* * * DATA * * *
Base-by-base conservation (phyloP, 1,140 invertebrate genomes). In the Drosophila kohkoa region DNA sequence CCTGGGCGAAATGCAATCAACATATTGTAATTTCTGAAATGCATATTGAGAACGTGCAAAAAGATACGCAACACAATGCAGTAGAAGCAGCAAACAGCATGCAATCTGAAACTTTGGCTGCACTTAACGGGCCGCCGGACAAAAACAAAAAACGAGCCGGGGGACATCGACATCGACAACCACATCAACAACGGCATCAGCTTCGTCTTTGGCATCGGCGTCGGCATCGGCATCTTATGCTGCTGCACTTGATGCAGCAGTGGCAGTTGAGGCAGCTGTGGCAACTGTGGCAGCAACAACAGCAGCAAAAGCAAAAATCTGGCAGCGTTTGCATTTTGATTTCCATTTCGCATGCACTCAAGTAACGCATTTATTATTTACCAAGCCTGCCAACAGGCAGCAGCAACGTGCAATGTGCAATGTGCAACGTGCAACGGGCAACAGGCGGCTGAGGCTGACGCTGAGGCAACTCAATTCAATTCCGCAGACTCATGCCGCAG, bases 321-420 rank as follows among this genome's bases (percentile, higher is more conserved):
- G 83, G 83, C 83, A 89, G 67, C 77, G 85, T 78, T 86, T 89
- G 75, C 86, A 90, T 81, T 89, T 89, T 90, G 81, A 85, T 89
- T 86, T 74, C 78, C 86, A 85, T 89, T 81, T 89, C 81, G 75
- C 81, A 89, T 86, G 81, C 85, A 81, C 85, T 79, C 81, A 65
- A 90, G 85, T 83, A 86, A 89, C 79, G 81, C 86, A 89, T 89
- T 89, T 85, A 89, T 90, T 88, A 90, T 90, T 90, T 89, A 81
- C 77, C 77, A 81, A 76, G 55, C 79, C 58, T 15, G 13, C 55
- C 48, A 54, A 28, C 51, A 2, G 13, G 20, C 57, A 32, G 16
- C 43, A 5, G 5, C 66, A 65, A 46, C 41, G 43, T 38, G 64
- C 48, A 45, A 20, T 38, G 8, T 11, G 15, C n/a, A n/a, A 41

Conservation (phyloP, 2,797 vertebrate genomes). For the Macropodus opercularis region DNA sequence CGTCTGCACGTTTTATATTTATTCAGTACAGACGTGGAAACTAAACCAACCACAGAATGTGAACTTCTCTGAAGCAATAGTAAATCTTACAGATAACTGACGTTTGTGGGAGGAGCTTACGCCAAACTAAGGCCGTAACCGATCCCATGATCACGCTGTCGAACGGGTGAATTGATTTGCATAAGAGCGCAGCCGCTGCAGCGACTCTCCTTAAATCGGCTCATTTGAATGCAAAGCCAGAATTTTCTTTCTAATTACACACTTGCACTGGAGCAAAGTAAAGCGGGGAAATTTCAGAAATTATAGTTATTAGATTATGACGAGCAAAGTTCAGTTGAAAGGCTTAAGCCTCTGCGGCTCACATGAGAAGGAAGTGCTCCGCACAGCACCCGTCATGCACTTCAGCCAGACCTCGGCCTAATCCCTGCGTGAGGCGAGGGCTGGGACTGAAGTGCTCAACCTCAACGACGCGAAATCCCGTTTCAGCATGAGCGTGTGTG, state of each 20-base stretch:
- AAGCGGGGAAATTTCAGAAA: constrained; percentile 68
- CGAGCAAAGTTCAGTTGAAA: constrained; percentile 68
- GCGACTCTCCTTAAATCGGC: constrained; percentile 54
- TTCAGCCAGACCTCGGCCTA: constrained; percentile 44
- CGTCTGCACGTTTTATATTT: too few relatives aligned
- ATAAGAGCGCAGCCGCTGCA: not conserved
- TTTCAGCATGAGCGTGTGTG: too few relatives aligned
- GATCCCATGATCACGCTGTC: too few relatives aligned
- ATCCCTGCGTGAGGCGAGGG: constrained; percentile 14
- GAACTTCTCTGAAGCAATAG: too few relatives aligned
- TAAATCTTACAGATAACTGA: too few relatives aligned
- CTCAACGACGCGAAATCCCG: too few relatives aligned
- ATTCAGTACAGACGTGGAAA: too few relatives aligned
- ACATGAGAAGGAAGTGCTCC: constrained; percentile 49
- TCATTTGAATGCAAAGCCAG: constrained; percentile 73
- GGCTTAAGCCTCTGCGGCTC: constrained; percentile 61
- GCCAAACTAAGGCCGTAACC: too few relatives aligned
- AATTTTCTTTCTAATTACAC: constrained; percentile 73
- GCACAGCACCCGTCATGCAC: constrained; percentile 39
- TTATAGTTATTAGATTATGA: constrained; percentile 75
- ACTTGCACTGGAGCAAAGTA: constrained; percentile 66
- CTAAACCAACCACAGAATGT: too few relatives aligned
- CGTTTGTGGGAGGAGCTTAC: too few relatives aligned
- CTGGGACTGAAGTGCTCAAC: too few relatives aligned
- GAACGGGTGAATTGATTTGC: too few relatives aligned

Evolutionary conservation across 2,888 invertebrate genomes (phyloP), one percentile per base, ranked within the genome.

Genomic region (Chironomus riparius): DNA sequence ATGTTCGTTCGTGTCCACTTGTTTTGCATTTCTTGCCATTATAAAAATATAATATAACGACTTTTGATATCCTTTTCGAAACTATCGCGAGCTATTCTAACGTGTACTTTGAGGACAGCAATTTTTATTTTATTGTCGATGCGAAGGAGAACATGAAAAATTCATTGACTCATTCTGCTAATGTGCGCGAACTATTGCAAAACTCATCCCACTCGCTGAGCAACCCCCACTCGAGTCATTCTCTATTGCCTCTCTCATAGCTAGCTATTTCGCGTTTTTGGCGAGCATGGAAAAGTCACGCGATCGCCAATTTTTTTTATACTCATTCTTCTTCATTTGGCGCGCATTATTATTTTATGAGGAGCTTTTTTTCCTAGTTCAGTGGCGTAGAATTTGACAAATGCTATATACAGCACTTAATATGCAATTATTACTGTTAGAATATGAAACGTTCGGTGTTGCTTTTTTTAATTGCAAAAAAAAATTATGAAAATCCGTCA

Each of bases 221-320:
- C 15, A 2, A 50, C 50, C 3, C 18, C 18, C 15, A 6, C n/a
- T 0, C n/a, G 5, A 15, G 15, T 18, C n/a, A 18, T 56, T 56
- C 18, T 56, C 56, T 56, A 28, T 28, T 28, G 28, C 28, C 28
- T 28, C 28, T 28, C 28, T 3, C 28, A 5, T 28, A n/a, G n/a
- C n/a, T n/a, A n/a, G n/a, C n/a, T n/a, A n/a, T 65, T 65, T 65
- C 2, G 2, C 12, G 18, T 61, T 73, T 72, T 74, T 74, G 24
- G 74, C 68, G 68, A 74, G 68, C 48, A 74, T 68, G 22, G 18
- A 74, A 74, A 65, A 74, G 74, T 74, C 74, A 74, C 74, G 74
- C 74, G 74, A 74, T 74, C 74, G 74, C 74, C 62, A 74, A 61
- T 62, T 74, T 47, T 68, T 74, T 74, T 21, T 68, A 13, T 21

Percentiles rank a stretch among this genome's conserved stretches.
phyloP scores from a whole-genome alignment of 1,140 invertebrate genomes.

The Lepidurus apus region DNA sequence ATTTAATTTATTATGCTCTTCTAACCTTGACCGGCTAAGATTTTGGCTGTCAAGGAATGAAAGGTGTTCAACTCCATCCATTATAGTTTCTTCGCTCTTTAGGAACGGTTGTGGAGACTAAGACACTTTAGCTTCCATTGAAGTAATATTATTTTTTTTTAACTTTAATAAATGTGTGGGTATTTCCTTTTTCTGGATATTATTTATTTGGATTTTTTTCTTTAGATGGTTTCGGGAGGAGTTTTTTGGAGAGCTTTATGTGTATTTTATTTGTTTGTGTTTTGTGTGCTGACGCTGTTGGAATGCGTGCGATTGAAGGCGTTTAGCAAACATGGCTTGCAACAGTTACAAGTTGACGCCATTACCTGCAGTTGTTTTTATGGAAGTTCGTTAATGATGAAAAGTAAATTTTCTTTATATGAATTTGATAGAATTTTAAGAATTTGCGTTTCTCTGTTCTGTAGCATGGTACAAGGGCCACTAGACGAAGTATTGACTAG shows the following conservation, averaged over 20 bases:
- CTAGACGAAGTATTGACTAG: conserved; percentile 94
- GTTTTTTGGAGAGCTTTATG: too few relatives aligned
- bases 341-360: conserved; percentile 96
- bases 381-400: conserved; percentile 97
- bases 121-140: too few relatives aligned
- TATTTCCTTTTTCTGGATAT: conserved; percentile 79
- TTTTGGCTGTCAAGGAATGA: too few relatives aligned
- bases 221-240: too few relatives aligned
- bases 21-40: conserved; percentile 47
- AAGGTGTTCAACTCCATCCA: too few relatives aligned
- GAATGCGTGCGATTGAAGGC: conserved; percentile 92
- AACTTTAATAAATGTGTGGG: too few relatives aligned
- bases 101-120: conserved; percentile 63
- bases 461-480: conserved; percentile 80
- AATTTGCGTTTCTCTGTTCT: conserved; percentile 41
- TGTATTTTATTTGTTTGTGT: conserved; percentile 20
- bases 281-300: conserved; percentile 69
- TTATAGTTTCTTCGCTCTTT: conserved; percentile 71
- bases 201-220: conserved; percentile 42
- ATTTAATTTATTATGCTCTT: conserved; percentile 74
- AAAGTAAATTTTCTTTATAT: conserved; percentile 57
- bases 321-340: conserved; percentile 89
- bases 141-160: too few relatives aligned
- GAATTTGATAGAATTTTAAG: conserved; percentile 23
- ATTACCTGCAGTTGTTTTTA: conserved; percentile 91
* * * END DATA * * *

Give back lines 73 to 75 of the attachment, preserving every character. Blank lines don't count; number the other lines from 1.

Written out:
- ATTTAATTTATTATGCTCTT: conserved; percentile 74
- AAAGTAAATTTTCTTTATAT: conserved; percentile 57
- bases 321-340: conserved; percentile 89